Although Ensuing Loss provisions in homeowner’s insurance policies are now common, these provisions have only been around for about two decades. At its heart, the provision is intended to provide added protection to the insured, but the meaning of the provision and the scope of its protection is often misunderstood. These provisions are often described as an exception to the excluded perils, and carry the effect of preventing insurers from denying otherwise valid claims under the guise that the damage was caused by an excluded peril. Thus, the ensuing loss clause is intended to allow recovery in situations in which an excluded peril combines with a covered peril to produce the homeowners resulting loss. In other words, while an insurance company may not be liable for the loss attributable to the excluded peril, an ensuing loss provision would still allow recovery for an otherwise covered peril that stems from the excluded peril.
In these instances, the damage that will be covered under a homeowner’s policy will be for the property damage that is the natural result of the covered peril, but not for the damage that is caused by the excluded peril. For example, assume that you purchased a home a few months back. At the time you purchased it, the home was only a few years old. Furthermore, assume you purchased an all-risk policy with contents coverage that contains the following language: this policy excludes coverage for faulty workmanship unless loss from a covered peril ensues. On its face, this policy excludes faulty workmanship but provides for ensuing loss coverage for all other covered events. Moreover, because water damage is not specifically excluded in this type of policy, it is a covered peril. A few months have gone by, and you notice that water is intruding into your home from the ceiling, damaging several items of furniture. You file a claim with your insurer, the insurance company sends out an adjuster, and you discover that there is a leak in your roof caused by a faulty roofing installation. Although your insurer will not be required to cover you for the damage to your roof, pursuant to the exclusionary language, your insurance will be required to reimburse you for the water damage to your furniture, even though the damage would not have occurred absent the faulty roof. This is how the ensuing loss provision works.
However, the ensuing loss rule is not applicable if the ensuing loss is directly related to the excluded risk. Thus, for an ensuing loss to be covered, Florida courts hold that the loss must be separate from the excluded peril, but at the same time as a result of that excluded peril. In our example above, had the roof collapsed and it was the collapse that damaged the furniture, then the loss would be said to have been directly related to the excluded loss and the ensuing loss provision would not even apply.
It’s important to keep in mind that the exact scope of your coverage will depend on several factors including the specific facts of your case, the language in your policy, and even how liberal the court interprets the policy language. Certain language in your policy may affect your right to recover for ensuing losses. For example, an anti-concurrent cause provision may limit your right to recover for ensuing losses. An anti-concurrent clause typically provides that no coverage will be afforded when independent covered causes and non-covered causes in combination cause one loss that would not have resulted absent the two causes. Back to our faulty roof example, if the policy contained an anti-concurrent cause provision, then the policyholder would not be entitled to recover under the policy. Although the two causes are independent in this example (the rain and the faulty roof are not directly related), the water would not have damaged the furniture had the roof not been defective. The incorporation of the anti-concurrent clause provision in this scenario would bar application of the ensuing loss provision.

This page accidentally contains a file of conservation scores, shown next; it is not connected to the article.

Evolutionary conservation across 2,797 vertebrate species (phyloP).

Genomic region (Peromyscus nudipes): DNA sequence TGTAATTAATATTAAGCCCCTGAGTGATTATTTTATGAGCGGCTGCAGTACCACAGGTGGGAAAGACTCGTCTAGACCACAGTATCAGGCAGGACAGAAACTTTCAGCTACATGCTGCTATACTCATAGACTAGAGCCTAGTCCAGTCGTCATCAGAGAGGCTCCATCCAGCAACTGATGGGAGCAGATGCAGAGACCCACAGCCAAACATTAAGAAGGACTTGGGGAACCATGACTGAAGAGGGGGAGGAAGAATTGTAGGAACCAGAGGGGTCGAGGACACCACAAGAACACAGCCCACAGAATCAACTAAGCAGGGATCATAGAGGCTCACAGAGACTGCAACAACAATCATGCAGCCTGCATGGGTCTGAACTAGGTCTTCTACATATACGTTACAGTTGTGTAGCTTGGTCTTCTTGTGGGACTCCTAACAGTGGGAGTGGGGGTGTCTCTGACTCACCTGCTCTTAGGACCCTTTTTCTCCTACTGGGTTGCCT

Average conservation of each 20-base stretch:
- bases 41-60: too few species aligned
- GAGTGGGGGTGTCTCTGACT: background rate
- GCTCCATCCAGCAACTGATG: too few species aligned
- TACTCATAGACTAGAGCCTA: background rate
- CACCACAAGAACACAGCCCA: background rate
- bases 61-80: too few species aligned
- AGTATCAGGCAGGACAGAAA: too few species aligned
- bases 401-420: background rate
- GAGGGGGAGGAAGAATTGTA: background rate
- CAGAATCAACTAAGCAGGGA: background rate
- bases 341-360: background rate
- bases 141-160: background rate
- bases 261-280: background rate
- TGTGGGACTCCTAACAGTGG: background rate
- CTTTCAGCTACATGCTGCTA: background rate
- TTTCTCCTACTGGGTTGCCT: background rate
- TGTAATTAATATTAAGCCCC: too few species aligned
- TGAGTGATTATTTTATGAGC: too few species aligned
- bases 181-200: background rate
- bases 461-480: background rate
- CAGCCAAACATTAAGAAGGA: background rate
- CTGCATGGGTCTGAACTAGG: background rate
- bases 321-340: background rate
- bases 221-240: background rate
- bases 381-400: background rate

The law in this area of insurance litigation is very sophisticated and requires careful inspection of the relevant policy, and a thorough understanding of the applicable rules in your particular jurisdiction. The difference between concurrent causes, anti-concurrent causes, ensuing losses and other similar terms are often very subtle but can often be the difference between recovering on your claim or not recovering anything at all. Insurance companies know how sophisticated these terms are so they draft these policies carefully to avoid having to pay out on claims as often as possible. Clearly, insurance companies have a strong interest in paying out as little as possible so that they may retain greater profits for their shareholders. When multiple causes are at play, these scenarios provide fertile grounds for insurance companies to deny claims.
Whether the denial is well-founded or not, you can expect that your insurance company will pay you nothing or less than you are entitled to when there are multiple causes involved, some of which may be covered and others which may not. Moreover, because these concepts are so complex, they are easily obfuscated in the minds of jurors. These concepts, and the facts that apply to them, must be carefully explained so that the trier of fact, typically a jury, can properly evaluate the merits of the claim. Without such clarity, the jury will simply be confused and more likely to reach an improper result. If you find yourself in a situation where you are met with friction from your insurance company you should consider hiring an experienced insurance claims attorney to help you through the process.
You can reach Miami Insurance Claims Lawyer J.P. Gonzalez-Sirgo by dialing his direct number at (786) 272-5841, calling the main office at (305) 461-1095, or Toll Free at 1 (866) 71-CLAIM or email Attorney Gonzalez-Sirgo directly at [email protected].